1. avatar Sansie
    Someone put a nice hole in the back of my hohner acoustic guitar

    The guitar has a bit of sentimental value, so I thought i'd ask around to see if theres anywhere in northern ireland that would repair an acoustic for me at a reasonable price. The guitars barely worth £70 so Cheap and cheerful would be nice. i'd just wanna try and and get it back to some whole condition

    sansie2003@hotmail.com
  2. avatar chris1984_99_99
    Get a bit of balsa wood out of a model shop in town and take ur strings off, cut the balsa wood to size then use some wood glue and patch up the hole from the inside. to make it neater i would first cut around the hole, making it as neat as possible eg like a circle and when the patch is on from the inside i would fill it in with wood filler that closely matches the colour of the body, finish with a touch of varnish.

    tis just an idea, wouldnt be hard to do urself.
  3. avatar Speed Demon
    Balsa wood and filler would be about the worst things you could possibly choose to do this job.

    I'm not a luthier by any means, but I'm competent enough with wood. Since I'm a friend - nay, a devoted fan - I'd take a look for you, and if I thought I could do a reasonable job, I wouldn't charge anything.

    As long as you promise never to play [u:822aa44834]acoustic[/u:822aa44834] guitar with the band...
  4. avatar feline1
    won't this just be better anyways?
    It'll let more sound out and so be twice as loud! :-)
  5. avatar unplugged
    its not worth your while. I dont mean to be harsh face it the guitar is ball bagged and if its sentimental to you just hang it on your wall or something. it would cost £100+ to even do half of a job through a repair shop/person. Unfortunately by trying daft ideas such as balsa wood you could make more of a horlicks of it. Not advised.

    :(
  6. avatar chris1984_99_99
    the balsa wood was just an idea, only trying to help :-)

    surely a patch of something similar to the wood used in the contruction of the guitar on the inside would block off the hole, restoring the sound, and then its just a matter of cleaning it up on the exterior?

    i dont know, i dont work on these things, but it seems logical to me...
  7. avatar unplugged
    nobody is knocking the idea dude its just not really worth it in any way.
  8. avatar Mikeymoko
    try out the balsa wood idea- i just got myself some balsa wood handcrafted sticks.
  9. avatar fastfude
    Not that I know the first thing about guitar construction, but isn't the back panel of a guitar rather fundamental to the quality of the sound/resonance of the instrument?
    Clogging it up with balsa wood and filler would surely be the acoustic equivalent of repairing the broken windshield of a Ferrari with some cling film and gaffer tape. I'd have assumed either a whole new panel or a whole new guitar would be in order?
  10. avatar The Fires of Hell
    Yup.
  11. avatar unplugged
    [quote:695277d65a="fastfude"]Not that I know the first thing about guitar construction, but isn't the back panel of a guitar rather fundamental to the quality of the sound/resonance of the instrument?
    Clogging it up with balsa wood and filler would surely be the acoustic equivalent of repairing the broken windshield of a Ferrari with some cling film and gaffer tape. I'd have assumed either a whole new panel or a whole new guitar would be in order?[/quote:695277d65a]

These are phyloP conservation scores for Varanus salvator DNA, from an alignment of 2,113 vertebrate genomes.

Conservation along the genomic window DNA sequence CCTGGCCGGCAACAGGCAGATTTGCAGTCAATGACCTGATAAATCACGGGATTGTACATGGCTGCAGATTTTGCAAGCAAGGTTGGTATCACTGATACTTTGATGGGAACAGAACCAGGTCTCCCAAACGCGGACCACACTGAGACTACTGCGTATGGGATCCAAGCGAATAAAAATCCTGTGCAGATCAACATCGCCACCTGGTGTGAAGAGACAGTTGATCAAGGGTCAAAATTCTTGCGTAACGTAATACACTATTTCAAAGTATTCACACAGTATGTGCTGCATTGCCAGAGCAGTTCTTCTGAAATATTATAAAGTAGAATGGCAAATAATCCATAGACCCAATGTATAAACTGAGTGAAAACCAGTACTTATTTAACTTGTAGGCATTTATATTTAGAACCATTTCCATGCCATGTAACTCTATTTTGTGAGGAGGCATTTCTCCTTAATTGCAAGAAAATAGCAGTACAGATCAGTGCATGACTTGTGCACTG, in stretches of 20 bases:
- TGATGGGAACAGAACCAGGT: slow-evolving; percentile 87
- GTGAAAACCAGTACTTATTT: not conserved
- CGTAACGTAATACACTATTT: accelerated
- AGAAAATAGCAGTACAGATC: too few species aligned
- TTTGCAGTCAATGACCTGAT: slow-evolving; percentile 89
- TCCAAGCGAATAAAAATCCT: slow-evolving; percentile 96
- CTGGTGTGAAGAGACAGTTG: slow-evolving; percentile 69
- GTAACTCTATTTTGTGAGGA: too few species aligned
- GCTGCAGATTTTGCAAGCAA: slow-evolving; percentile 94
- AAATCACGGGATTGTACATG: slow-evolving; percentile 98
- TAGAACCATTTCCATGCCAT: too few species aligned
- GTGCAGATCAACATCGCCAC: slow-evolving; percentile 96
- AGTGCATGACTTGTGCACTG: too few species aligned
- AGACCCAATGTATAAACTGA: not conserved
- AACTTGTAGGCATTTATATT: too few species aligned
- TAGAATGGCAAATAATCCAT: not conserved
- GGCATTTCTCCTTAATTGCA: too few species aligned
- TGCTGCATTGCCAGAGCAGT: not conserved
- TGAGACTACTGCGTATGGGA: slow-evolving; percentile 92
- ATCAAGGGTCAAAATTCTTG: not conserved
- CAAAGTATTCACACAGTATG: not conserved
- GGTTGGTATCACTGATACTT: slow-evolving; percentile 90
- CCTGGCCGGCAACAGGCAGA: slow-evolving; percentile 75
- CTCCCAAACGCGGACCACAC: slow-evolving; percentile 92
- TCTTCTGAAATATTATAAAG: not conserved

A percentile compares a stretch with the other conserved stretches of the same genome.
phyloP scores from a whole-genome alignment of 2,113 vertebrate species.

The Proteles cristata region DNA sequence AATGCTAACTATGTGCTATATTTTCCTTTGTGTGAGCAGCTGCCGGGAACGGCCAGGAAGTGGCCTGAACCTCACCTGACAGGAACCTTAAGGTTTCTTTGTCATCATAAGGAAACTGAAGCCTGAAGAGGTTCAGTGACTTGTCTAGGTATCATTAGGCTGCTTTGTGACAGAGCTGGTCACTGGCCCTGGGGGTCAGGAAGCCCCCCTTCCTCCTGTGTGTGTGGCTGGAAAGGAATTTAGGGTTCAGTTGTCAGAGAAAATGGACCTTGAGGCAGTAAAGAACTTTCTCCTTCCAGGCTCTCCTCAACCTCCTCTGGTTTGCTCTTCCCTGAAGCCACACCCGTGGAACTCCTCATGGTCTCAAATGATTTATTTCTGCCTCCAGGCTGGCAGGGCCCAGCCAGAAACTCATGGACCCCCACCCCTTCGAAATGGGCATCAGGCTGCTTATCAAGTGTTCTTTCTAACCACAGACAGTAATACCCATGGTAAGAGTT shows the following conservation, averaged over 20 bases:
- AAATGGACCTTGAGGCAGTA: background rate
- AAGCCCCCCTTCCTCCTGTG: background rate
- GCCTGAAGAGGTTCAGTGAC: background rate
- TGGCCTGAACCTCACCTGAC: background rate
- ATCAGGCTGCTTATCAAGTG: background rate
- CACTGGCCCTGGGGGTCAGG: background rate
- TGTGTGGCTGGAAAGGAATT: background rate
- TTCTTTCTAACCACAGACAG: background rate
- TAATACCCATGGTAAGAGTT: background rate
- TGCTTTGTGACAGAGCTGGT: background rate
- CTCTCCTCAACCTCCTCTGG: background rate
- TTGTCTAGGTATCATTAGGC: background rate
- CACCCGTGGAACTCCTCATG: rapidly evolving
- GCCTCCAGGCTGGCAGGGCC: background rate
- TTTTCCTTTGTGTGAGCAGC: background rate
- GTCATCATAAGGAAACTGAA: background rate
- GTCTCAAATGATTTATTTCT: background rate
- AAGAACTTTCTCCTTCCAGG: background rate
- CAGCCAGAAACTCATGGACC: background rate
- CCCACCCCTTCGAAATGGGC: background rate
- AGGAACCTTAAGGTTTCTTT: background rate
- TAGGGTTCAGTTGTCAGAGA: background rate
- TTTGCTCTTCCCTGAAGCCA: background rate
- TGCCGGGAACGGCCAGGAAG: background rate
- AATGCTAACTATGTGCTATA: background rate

Yes, roger is spot on in what he is saying. Yes the back needs totally replaced so would the furling, binding and the bracing. Its really not worth it. Just cherish it and keep it safe as a memory dont make a botched job of it.
  12. avatar Speed Demon
    I think people are missing the point here. To pursue the previous analogy, what I'm hearing is a bunch of Ferrari drivers declaring that only a full engine rebuild will cure the problem.

    But what we have here is not a Ferrari, it's a Trabant. A basic repair will not destroy the tone or the value, because it has very little to begin with.

    A guitar of this quality will work as well as it ever will provided that the back and sides are intact and reasonably stiff, forming a resonant cavity that is driven by the sounding board of the front. In fact, I'd be surprised if it sounds detectably worse now with a hole in the back.
  13. avatar unplugged
    And indeed speed demon also has a point. sentimental yes but the guitar is a suitable for hammering fence posts in even from new. which leads back to it not being worth fixing. put it in the attic and sigh with memories in 20 years looking at it. even with the hole. :roll:
  14. avatar Join The Deaf Club
    You could take is an opportunity for experimentation and try plugging said hold with various household objects, perhaps a steel desert bowl or similar affixed over the hole by some means... in fact there's any amount of weirdness you could get up to with an already mutilated guitar that you probably wouldn't consider attempting if it involved an un-mutilated guitar - you could end up with a truly unique and bizarre sounding instrument.

    Suggestions that it's not worth repairing when you've stated it has sentimental value are possibly not helpful.
  15. avatar chris1984_99_99
    u would really need to put a pic up of the damaged part of the geetar. it could be a small perfectly round puncture hole, or it could have split and run the length of the body.
  16. avatar kinta1
    i dropped my martin onto a tiled floor 1 nit (ouuuch) and the back came away at 1 side. that was about 18months ago. after weighing up my options i went to my gigging tool kit and got the gaffa tape out. like brand new ! :-)
    adds character to it. also got a hole on the side.dont know how it happened. deciced to just leave it. no difference in the sound quality at all.

    ps any1 lend a guitar for next gig. swear ill look after it :-D